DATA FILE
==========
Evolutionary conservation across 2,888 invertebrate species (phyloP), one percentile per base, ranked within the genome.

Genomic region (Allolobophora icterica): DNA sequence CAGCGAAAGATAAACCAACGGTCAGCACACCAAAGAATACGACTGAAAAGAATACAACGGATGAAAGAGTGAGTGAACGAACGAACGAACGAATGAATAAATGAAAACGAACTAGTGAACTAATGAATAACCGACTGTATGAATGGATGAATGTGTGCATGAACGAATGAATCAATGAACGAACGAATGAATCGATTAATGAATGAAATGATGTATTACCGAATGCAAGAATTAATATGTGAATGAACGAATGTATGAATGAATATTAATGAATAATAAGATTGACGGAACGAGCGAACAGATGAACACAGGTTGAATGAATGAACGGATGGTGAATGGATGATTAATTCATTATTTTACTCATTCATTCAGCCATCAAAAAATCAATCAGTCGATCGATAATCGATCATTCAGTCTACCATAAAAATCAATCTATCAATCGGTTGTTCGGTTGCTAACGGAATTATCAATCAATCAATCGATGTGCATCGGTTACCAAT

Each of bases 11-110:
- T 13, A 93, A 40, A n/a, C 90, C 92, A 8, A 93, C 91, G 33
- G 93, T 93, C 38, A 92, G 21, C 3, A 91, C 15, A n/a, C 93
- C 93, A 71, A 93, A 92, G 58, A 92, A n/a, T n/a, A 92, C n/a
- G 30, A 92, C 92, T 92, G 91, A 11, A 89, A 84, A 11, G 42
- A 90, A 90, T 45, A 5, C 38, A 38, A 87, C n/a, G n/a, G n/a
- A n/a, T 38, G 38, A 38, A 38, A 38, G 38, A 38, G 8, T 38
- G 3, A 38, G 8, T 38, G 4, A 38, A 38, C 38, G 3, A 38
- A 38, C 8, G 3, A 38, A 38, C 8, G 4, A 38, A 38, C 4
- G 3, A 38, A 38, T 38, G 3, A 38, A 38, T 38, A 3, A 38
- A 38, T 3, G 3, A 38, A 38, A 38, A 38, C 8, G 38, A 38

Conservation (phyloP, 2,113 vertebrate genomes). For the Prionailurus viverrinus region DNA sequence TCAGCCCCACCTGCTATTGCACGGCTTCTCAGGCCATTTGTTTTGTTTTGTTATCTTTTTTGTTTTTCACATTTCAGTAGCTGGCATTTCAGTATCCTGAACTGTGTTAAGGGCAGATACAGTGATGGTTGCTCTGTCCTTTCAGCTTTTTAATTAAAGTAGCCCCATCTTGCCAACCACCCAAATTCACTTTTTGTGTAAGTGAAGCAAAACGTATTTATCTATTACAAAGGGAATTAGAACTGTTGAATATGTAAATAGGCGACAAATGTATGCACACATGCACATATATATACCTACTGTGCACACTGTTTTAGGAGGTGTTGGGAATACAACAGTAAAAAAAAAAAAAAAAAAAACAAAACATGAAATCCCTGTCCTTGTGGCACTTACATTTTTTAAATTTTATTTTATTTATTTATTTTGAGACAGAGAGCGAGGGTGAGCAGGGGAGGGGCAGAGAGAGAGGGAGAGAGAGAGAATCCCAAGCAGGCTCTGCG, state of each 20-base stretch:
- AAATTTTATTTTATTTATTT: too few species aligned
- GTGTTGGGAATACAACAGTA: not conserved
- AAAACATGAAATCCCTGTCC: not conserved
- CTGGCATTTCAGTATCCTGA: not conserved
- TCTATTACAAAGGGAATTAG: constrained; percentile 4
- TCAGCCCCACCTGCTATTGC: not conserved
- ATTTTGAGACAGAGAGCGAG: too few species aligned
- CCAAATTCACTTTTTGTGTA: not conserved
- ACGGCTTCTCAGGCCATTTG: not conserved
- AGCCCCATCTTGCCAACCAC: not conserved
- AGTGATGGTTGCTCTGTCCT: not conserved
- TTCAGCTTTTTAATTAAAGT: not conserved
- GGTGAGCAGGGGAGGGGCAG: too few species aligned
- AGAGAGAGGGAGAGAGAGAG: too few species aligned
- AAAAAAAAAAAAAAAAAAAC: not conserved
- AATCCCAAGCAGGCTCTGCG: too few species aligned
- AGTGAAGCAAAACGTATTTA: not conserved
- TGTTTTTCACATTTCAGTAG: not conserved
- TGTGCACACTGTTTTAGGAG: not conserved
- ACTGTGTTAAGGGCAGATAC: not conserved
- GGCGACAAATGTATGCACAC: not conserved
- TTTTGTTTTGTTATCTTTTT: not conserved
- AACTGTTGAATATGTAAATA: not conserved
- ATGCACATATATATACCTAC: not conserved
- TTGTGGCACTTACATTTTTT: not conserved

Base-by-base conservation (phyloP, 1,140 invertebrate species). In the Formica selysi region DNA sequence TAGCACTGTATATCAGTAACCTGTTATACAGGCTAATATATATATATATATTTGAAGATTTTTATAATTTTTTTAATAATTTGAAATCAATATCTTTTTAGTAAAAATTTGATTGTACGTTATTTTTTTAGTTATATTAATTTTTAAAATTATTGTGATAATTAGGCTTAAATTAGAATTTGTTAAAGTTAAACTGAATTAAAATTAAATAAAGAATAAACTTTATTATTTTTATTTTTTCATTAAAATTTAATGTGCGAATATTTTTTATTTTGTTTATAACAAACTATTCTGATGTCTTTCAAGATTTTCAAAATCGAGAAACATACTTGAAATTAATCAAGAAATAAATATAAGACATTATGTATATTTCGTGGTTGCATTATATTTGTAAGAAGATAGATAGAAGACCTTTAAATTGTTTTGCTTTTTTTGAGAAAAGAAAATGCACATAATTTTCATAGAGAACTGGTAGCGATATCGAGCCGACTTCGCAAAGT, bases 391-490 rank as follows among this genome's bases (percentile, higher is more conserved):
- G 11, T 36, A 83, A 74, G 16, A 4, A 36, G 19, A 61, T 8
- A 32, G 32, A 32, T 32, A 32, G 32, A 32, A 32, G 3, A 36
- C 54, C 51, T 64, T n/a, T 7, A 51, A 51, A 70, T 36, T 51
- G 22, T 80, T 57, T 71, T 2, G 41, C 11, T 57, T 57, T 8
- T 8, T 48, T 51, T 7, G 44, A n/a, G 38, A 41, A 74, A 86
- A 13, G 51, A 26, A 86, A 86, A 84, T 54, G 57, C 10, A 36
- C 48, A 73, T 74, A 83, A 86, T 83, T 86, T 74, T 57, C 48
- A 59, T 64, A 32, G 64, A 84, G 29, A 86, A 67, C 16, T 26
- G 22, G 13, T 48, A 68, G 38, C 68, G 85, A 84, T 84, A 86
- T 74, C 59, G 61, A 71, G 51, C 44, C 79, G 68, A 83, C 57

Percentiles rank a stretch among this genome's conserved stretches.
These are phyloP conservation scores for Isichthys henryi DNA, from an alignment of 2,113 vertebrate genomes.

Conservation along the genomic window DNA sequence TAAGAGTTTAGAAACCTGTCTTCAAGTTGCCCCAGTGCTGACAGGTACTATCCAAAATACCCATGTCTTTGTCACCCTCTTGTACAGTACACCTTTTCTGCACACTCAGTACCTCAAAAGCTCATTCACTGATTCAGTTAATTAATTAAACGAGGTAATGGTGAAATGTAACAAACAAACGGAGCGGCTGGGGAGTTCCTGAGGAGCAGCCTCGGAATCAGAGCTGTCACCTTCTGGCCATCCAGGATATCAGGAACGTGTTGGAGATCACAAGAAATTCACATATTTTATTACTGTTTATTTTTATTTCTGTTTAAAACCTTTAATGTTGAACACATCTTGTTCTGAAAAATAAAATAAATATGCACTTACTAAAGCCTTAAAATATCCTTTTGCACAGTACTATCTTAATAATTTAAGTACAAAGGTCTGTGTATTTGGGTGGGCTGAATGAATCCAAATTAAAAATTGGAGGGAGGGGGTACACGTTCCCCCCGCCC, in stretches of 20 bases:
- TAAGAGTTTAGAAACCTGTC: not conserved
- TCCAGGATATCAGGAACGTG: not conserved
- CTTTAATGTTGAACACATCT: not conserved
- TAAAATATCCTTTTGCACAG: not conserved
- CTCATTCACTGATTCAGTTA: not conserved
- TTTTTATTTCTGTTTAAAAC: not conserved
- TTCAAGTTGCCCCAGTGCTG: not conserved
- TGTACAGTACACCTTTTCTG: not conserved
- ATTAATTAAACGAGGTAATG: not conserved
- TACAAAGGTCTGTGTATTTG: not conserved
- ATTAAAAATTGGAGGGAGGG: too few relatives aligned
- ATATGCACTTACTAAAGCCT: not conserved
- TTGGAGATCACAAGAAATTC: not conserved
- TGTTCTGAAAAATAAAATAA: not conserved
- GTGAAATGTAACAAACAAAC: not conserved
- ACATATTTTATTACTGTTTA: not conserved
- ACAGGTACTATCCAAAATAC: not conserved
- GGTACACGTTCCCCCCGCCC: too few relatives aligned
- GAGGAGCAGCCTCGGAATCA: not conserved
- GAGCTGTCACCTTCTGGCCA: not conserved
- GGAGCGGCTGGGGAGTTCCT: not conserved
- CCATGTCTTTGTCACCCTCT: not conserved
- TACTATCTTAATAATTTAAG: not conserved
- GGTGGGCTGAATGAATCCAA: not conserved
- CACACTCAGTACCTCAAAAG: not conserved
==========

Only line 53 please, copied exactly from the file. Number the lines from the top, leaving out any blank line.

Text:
Conservation along the genomic window DNA sequence TAAGAGTTTAGAAACCTGTCTTCAAGTTGCCCCAGTGCTGACAGGTACTATCCAAAATACCCATGTCTTTGTCACCCTCTTGTACAGTACACCTTTTCTGCACACTCAGTACCTCAAAAGCTCATTCACTGATTCAGTTAATTAATTAAACGAGGTAATGGTGAAATGTAACAAACAAACGGAGCGGCTGGGGAGTTCCTGAGGAGCAGCCTCGGAATCAGAGCTGTCACCTTCTGGCCATCCAGGATATCAGGAACGTGTTGGAGATCACAAGAAATTCACATATTTTATTACTGTTTATTTTTATTTCTGTTTAAAACCTTTAATGTTGAACACATCTTGTTCTGAAAAATAAAATAAATATGCACTTACTAAAGCCTTAAAATATCCTTTTGCACAGTACTATCTTAATAATTTAAGTACAAAGGTCTGTGTATTTGGGTGGGCTGAATGAATCCAAATTAAAAATTGGAGGGAGGGGGTACACGTTCCCCCCGCCC, in stretches of 20 bases: